Looks like NASA is taking a leaf out of the Hollywood blockbuster Armageddon.
The space agency is working with National Nuclear Security Administration, part of the US Department of Energy, to create viable ways to protect the earth from giant asteroids.
The newly formed partnership comes just ahead of Asteroid Day on June 30 -- a campaign that has attracted the likes of Queen guitarist Brian May, Bill Nye and Richard Dawkins.
Researchers will focus on nuclear power (among other options) as a way of destroying incoming giant rocks or blocks of ice before it has the opportunity to crash into earth.
Two years ago, a meteoroid (smaller than an asteroid) 60 feet wide, weighing 7,000 tons blew up over the Russian city of Chelyabinsk, injuring more than 1,000 people.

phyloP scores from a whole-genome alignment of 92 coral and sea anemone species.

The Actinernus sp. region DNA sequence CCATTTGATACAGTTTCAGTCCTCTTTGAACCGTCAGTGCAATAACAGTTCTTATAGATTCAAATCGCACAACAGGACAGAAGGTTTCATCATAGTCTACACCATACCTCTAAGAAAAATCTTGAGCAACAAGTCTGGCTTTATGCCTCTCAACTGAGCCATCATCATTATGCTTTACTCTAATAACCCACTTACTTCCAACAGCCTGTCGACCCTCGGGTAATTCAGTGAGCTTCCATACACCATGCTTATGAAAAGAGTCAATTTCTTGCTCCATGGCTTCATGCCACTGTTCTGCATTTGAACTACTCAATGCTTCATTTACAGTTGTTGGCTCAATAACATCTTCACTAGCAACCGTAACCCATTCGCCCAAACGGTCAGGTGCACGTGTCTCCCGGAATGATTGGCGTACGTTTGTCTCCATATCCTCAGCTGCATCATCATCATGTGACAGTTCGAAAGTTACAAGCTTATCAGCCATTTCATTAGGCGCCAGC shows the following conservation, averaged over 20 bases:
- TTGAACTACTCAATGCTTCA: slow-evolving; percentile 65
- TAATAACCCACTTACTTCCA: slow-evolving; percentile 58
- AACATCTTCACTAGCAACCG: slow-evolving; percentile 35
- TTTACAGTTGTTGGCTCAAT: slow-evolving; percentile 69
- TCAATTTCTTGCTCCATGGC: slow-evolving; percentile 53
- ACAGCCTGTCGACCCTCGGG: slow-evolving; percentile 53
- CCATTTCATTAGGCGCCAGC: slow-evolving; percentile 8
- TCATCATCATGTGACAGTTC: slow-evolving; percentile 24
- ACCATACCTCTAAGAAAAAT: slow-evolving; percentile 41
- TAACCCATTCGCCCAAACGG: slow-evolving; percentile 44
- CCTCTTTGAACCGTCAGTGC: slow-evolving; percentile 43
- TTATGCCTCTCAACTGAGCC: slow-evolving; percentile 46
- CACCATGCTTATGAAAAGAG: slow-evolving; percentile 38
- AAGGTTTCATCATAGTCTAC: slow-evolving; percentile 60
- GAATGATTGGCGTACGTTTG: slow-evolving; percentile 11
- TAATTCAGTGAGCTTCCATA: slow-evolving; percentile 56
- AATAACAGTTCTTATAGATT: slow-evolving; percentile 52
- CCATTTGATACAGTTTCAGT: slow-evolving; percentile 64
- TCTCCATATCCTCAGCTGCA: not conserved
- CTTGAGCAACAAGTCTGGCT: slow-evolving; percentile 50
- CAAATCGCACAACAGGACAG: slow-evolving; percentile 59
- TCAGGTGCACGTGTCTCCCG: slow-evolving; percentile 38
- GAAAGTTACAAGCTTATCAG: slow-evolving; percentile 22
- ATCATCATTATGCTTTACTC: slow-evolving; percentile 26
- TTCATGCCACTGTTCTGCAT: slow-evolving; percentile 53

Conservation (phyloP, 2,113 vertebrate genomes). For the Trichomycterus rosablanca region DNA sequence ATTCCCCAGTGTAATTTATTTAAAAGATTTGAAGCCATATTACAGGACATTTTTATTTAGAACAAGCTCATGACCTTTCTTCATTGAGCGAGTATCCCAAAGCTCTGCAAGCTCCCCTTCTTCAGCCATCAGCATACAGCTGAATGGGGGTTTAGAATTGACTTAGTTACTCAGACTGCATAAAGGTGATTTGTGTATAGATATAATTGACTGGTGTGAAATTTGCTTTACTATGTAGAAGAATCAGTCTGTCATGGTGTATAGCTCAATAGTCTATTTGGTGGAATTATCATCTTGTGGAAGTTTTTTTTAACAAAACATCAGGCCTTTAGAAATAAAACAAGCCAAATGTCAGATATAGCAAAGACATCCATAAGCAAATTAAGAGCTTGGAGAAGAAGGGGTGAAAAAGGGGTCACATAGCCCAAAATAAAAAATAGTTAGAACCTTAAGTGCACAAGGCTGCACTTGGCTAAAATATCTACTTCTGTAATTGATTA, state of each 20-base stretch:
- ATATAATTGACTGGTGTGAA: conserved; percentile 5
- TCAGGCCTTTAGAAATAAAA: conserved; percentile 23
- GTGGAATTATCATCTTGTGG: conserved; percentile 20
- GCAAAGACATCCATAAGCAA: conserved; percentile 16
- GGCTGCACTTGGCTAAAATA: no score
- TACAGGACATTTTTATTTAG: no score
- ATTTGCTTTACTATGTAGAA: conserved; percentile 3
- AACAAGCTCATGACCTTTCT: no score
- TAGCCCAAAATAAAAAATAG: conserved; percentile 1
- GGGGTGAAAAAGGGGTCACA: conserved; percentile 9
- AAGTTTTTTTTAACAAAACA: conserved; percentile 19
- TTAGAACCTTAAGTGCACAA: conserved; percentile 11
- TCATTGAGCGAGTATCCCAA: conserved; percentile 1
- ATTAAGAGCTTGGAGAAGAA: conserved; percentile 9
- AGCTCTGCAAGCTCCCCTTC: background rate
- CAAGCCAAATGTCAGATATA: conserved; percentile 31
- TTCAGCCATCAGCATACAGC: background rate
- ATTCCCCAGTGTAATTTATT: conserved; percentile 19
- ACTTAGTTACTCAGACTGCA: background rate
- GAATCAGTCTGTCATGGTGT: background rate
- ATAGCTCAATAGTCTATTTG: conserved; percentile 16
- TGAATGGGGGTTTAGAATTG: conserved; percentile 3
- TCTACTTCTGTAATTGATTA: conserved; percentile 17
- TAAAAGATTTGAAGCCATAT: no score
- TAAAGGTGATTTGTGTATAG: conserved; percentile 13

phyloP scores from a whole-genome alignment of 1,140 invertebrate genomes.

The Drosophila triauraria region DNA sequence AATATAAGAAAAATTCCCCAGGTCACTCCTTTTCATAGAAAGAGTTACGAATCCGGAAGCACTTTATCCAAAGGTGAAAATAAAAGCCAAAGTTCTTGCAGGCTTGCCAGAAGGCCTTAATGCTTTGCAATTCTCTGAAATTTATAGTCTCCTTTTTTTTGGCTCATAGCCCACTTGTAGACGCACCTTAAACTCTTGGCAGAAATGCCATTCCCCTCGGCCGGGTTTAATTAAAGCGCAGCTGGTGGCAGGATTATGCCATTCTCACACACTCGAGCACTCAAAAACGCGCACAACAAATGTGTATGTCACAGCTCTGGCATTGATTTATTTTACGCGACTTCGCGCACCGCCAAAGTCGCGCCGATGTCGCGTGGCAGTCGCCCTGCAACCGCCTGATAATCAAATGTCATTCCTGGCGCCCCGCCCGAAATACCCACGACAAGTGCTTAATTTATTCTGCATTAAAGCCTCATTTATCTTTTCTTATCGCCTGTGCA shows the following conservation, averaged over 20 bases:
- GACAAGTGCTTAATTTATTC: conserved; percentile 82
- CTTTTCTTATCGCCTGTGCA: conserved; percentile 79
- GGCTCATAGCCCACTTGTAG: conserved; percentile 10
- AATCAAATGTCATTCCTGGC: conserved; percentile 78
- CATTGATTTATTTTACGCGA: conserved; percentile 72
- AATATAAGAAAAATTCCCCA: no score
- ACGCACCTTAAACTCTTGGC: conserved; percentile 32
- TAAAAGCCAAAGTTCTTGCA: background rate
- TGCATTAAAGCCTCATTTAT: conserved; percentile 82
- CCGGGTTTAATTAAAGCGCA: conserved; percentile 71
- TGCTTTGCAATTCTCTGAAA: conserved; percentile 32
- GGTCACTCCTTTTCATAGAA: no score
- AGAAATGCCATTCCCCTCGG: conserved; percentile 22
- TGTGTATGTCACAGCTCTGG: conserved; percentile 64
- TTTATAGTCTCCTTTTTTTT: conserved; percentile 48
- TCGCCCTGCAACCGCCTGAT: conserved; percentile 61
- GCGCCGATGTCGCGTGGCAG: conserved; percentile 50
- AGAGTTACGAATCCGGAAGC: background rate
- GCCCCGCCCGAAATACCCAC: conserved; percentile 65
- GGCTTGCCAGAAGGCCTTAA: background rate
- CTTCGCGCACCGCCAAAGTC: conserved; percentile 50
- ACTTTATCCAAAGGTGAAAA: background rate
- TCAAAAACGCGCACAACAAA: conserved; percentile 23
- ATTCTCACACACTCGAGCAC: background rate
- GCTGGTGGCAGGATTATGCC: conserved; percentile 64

Travelling at a speed of 19 kilometres per second, its mass was greater than the Eiffel Tower and the explosion released energy 20 to 30 times greater than the Hiroshima atomic bomb.
In comparison, the giant asteroid thought to have finished off the dinosaurs is believed to be as big as a city and it is these type of asteroids that the preemptive initiative will focus on.
Kevin Greenaugh, a senior official at the nuclear security agency told The New York Times:
“It’s a big step forward.
“Whenever you have multiple agencies coming together for the common defense, that’s news.”